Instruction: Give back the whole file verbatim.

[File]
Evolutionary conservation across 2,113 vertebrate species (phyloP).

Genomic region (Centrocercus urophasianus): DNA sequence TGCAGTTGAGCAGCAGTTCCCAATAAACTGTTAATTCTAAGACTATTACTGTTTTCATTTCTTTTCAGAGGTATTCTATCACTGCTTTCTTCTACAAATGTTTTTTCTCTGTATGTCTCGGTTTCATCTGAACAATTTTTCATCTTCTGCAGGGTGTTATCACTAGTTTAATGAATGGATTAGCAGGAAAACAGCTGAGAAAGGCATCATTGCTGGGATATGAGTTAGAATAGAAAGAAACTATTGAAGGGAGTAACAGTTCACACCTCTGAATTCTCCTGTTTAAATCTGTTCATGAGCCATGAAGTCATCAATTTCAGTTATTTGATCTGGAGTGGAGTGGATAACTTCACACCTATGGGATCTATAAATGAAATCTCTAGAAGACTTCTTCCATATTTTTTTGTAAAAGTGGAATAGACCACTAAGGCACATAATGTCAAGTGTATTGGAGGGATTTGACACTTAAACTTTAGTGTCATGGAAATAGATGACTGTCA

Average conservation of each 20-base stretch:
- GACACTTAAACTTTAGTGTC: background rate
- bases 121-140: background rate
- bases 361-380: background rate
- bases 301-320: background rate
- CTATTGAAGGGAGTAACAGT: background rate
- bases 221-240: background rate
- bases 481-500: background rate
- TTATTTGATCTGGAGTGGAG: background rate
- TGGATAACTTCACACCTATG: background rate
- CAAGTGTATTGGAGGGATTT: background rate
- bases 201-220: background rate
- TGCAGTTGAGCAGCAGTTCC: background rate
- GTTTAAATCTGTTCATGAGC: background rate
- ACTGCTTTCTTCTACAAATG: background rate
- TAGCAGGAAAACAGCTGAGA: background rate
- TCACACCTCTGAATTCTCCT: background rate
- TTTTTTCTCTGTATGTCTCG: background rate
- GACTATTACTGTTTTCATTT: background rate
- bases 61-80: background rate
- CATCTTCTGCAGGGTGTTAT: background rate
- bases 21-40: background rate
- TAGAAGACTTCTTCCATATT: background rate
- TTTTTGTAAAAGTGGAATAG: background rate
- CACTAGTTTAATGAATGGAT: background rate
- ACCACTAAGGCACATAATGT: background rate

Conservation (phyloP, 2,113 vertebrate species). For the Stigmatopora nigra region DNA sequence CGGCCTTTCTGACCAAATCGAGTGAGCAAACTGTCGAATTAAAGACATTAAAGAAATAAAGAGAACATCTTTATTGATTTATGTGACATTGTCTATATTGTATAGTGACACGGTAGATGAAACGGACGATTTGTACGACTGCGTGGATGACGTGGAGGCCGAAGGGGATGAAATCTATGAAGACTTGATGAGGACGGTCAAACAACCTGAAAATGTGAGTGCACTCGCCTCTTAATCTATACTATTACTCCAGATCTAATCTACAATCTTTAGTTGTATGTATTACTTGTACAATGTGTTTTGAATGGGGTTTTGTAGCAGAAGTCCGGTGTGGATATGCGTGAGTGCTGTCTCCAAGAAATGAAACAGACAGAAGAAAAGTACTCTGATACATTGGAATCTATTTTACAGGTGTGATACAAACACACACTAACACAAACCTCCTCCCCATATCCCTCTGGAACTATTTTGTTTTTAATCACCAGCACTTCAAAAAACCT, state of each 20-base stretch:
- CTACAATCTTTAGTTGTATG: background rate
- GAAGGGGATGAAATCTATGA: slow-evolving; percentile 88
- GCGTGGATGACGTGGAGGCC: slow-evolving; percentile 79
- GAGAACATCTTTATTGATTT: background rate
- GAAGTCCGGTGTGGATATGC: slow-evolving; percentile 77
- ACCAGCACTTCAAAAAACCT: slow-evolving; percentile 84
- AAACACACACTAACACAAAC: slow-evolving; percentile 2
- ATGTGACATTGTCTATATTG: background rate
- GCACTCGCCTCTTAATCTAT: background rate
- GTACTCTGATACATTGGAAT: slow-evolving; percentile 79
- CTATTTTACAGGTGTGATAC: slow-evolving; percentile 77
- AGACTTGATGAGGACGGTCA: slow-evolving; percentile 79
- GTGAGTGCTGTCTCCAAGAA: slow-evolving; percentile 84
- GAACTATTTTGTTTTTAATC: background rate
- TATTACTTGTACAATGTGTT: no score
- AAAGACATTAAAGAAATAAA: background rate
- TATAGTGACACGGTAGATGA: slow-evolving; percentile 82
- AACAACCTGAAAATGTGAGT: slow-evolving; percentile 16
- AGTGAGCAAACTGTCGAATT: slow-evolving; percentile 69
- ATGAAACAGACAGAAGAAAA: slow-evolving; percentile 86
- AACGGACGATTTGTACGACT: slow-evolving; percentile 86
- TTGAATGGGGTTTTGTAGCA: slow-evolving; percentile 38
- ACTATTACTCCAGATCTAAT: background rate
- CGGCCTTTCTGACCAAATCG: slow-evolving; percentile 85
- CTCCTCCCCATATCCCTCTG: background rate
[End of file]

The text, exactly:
Evolutionary conservation across 2,113 vertebrate species (phyloP).

Genomic region (Centrocercus urophasianus): DNA sequence TGCAGTTGAGCAGCAGTTCCCAATAAACTGTTAATTCTAAGACTATTACTGTTTTCATTTCTTTTCAGAGGTATTCTATCACTGCTTTCTTCTACAAATGTTTTTTCTCTGTATGTCTCGGTTTCATCTGAACAATTTTTCATCTTCTGCAGGGTGTTATCACTAGTTTAATGAATGGATTAGCAGGAAAACAGCTGAGAAAGGCATCATTGCTGGGATATGAGTTAGAATAGAAAGAAACTATTGAAGGGAGTAACAGTTCACACCTCTGAATTCTCCTGTTTAAATCTGTTCATGAGCCATGAAGTCATCAATTTCAGTTATTTGATCTGGAGTGGAGTGGATAACTTCACACCTATGGGATCTATAAATGAAATCTCTAGAAGACTTCTTCCATATTTTTTTGTAAAAGTGGAATAGACCACTAAGGCACATAATGTCAAGTGTATTGGAGGGATTTGACACTTAAACTTTAGTGTCATGGAAATAGATGACTGTCA

Average conservation of each 20-base stretch:
- GACACTTAAACTTTAGTGTC: background rate
- bases 121-140: background rate
- bases 361-380: background rate
- bases 301-320: background rate
- CTATTGAAGGGAGTAACAGT: background rate
- bases 221-240: background rate
- bases 481-500: background rate
- TTATTTGATCTGGAGTGGAG: background rate
- TGGATAACTTCACACCTATG: background rate
- CAAGTGTATTGGAGGGATTT: background rate
- bases 201-220: background rate
- TGCAGTTGAGCAGCAGTTCC: background rate
- GTTTAAATCTGTTCATGAGC: background rate
- ACTGCTTTCTTCTACAAATG: background rate
- TAGCAGGAAAACAGCTGAGA: background rate
- TCACACCTCTGAATTCTCCT: background rate
- TTTTTTCTCTGTATGTCTCG: background rate
- GACTATTACTGTTTTCATTT: background rate
- bases 61-80: background rate
- CATCTTCTGCAGGGTGTTAT: background rate
- bases 21-40: background rate
- TAGAAGACTTCTTCCATATT: background rate
- TTTTTGTAAAAGTGGAATAG: background rate
- CACTAGTTTAATGAATGGAT: background rate
- ACCACTAAGGCACATAATGT: background rate

Conservation (phyloP, 2,113 vertebrate species). For the Stigmatopora nigra region DNA sequence CGGCCTTTCTGACCAAATCGAGTGAGCAAACTGTCGAATTAAAGACATTAAAGAAATAAAGAGAACATCTTTATTGATTTATGTGACATTGTCTATATTGTATAGTGACACGGTAGATGAAACGGACGATTTGTACGACTGCGTGGATGACGTGGAGGCCGAAGGGGATGAAATCTATGAAGACTTGATGAGGACGGTCAAACAACCTGAAAATGTGAGTGCACTCGCCTCTTAATCTATACTATTACTCCAGATCTAATCTACAATCTTTAGTTGTATGTATTACTTGTACAATGTGTTTTGAATGGGGTTTTGTAGCAGAAGTCCGGTGTGGATATGCGTGAGTGCTGTCTCCAAGAAATGAAACAGACAGAAGAAAAGTACTCTGATACATTGGAATCTATTTTACAGGTGTGATACAAACACACACTAACACAAACCTCCTCCCCATATCCCTCTGGAACTATTTTGTTTTTAATCACCAGCACTTCAAAAAACCT, state of each 20-base stretch:
- CTACAATCTTTAGTTGTATG: background rate
- GAAGGGGATGAAATCTATGA: slow-evolving; percentile 88
- GCGTGGATGACGTGGAGGCC: slow-evolving; percentile 79
- GAGAACATCTTTATTGATTT: background rate
- GAAGTCCGGTGTGGATATGC: slow-evolving; percentile 77
- ACCAGCACTTCAAAAAACCT: slow-evolving; percentile 84
- AAACACACACTAACACAAAC: slow-evolving; percentile 2
- ATGTGACATTGTCTATATTG: background rate
- GCACTCGCCTCTTAATCTAT: background rate
- GTACTCTGATACATTGGAAT: slow-evolving; percentile 79
- CTATTTTACAGGTGTGATAC: slow-evolving; percentile 77
- AGACTTGATGAGGACGGTCA: slow-evolving; percentile 79
- GTGAGTGCTGTCTCCAAGAA: slow-evolving; percentile 84
- GAACTATTTTGTTTTTAATC: background rate
- TATTACTTGTACAATGTGTT: no score
- AAAGACATTAAAGAAATAAA: background rate
- TATAGTGACACGGTAGATGA: slow-evolving; percentile 82
- AACAACCTGAAAATGTGAGT: slow-evolving; percentile 16
- AGTGAGCAAACTGTCGAATT: slow-evolving; percentile 69
- ATGAAACAGACAGAAGAAAA: slow-evolving; percentile 86
- AACGGACGATTTGTACGACT: slow-evolving; percentile 86
- TTGAATGGGGTTTTGTAGCA: slow-evolving; percentile 38
- ACTATTACTCCAGATCTAAT: background rate
- CGGCCTTTCTGACCAAATCG: slow-evolving; percentile 85
- CTCCTCCCCATATCCCTCTG: background rate